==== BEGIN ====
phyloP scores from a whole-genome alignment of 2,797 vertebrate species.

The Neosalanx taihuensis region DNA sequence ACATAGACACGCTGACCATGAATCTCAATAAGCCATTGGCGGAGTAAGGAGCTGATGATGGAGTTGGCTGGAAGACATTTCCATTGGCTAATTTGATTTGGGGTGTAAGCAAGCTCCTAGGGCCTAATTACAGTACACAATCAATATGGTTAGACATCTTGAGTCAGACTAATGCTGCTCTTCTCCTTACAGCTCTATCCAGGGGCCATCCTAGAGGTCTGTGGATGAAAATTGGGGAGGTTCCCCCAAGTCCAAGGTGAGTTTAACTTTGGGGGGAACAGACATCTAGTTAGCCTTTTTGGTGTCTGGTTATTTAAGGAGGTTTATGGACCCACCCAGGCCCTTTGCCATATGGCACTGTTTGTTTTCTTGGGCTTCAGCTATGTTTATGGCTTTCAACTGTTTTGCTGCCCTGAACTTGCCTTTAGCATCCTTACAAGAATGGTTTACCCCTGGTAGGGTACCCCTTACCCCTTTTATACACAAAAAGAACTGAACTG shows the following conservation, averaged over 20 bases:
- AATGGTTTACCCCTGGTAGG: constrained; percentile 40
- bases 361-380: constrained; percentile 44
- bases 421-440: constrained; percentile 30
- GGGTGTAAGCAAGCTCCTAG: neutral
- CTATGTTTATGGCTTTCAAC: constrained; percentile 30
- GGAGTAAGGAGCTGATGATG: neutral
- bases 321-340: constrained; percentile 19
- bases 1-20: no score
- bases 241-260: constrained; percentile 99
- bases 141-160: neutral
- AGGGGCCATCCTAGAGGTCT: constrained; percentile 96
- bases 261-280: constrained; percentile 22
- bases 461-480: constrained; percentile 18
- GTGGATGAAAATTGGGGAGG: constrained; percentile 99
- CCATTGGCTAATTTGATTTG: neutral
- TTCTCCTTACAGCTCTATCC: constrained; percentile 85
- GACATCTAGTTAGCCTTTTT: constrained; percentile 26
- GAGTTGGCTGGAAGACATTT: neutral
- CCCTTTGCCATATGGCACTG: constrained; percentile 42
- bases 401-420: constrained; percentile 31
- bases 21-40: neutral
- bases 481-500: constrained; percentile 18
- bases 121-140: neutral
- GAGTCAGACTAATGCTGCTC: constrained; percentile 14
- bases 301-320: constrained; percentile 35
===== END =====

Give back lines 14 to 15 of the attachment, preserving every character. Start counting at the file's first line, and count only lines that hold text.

- bases 261-280: constrained; percentile 22
- bases 461-480: constrained; percentile 18